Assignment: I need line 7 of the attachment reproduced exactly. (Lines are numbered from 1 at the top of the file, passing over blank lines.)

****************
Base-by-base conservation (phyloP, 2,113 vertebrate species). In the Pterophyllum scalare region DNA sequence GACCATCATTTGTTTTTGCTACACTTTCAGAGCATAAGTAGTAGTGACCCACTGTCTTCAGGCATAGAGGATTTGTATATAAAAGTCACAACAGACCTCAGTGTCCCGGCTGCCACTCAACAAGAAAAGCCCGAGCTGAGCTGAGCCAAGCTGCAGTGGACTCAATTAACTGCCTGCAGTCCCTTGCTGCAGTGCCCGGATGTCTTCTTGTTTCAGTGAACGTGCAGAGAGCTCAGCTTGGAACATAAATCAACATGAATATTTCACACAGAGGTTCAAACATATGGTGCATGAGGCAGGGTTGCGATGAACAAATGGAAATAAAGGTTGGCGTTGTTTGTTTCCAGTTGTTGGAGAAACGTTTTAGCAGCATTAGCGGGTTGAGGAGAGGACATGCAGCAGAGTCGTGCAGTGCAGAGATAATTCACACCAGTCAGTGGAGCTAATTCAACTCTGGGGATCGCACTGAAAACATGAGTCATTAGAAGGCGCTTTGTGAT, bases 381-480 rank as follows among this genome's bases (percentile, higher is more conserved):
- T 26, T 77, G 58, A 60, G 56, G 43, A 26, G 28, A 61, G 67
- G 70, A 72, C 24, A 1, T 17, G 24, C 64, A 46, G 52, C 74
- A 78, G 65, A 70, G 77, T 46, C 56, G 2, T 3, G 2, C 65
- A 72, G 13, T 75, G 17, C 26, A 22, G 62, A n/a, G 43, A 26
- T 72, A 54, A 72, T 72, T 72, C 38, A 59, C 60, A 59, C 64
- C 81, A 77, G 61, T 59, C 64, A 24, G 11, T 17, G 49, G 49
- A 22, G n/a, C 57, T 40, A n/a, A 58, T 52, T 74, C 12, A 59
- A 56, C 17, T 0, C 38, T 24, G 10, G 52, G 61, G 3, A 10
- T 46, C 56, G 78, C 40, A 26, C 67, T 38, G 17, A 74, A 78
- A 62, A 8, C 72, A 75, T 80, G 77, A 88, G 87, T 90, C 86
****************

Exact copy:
- C 81, A 77, G 61, T 59, C 64, A 24, G 11, T 17, G 49, G 49